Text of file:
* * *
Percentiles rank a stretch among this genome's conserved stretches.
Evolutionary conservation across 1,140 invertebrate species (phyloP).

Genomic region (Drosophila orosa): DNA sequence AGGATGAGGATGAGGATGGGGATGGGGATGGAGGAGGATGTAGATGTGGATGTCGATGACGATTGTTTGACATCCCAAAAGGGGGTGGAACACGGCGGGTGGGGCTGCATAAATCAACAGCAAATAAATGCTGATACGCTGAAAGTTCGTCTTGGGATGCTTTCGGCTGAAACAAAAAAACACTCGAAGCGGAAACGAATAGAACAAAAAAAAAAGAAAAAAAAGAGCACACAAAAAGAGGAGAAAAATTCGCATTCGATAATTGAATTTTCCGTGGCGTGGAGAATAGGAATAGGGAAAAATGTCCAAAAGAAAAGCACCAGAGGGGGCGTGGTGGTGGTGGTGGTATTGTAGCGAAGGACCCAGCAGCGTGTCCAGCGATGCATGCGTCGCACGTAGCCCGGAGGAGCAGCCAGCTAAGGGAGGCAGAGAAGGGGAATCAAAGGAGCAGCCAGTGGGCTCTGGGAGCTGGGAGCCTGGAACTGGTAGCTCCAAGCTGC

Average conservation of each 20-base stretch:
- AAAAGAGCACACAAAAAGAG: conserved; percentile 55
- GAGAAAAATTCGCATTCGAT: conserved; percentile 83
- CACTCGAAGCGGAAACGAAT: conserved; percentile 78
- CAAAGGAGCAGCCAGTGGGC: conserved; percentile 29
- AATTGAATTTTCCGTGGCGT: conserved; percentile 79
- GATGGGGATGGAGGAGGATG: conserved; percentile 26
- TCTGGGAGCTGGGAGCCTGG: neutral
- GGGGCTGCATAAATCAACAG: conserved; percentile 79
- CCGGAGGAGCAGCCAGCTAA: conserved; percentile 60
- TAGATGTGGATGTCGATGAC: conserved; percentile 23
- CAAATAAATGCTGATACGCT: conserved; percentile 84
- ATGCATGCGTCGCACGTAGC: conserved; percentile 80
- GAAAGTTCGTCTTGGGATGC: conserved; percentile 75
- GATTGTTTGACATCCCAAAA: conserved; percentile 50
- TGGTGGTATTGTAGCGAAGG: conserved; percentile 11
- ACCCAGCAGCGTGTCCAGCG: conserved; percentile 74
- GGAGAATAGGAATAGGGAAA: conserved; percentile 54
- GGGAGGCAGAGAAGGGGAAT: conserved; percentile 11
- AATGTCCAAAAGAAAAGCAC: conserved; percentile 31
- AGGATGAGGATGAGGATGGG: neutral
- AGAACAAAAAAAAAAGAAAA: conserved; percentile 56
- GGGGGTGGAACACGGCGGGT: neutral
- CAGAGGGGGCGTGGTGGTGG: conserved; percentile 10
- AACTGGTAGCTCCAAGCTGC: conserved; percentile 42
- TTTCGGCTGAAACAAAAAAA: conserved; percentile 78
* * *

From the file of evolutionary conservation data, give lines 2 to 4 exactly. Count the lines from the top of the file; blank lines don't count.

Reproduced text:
Evolutionary conservation across 1,140 invertebrate species (phyloP).

Genomic region (Drosophila orosa): DNA sequence AGGATGAGGATGAGGATGGGGATGGGGATGGAGGAGGATGTAGATGTGGATGTCGATGACGATTGTTTGACATCCCAAAAGGGGGTGGAACACGGCGGGTGGGGCTGCATAAATCAACAGCAAATAAATGCTGATACGCTGAAAGTTCGTCTTGGGATGCTTTCGGCTGAAACAAAAAAACACTCGAAGCGGAAACGAATAGAACAAAAAAAAAAGAAAAAAAAGAGCACACAAAAAGAGGAGAAAAATTCGCATTCGATAATTGAATTTTCCGTGGCGTGGAGAATAGGAATAGGGAAAAATGTCCAAAAGAAAAGCACCAGAGGGGGCGTGGTGGTGGTGGTGGTATTGTAGCGAAGGACCCAGCAGCGTGTCCAGCGATGCATGCGTCGCACGTAGCCCGGAGGAGCAGCCAGCTAAGGGAGGCAGAGAAGGGGAATCAAAGGAGCAGCCAGTGGGCTCTGGGAGCTGGGAGCCTGGAACTGGTAGCTCCAAGCTGC

Average conservation of each 20-base stretch: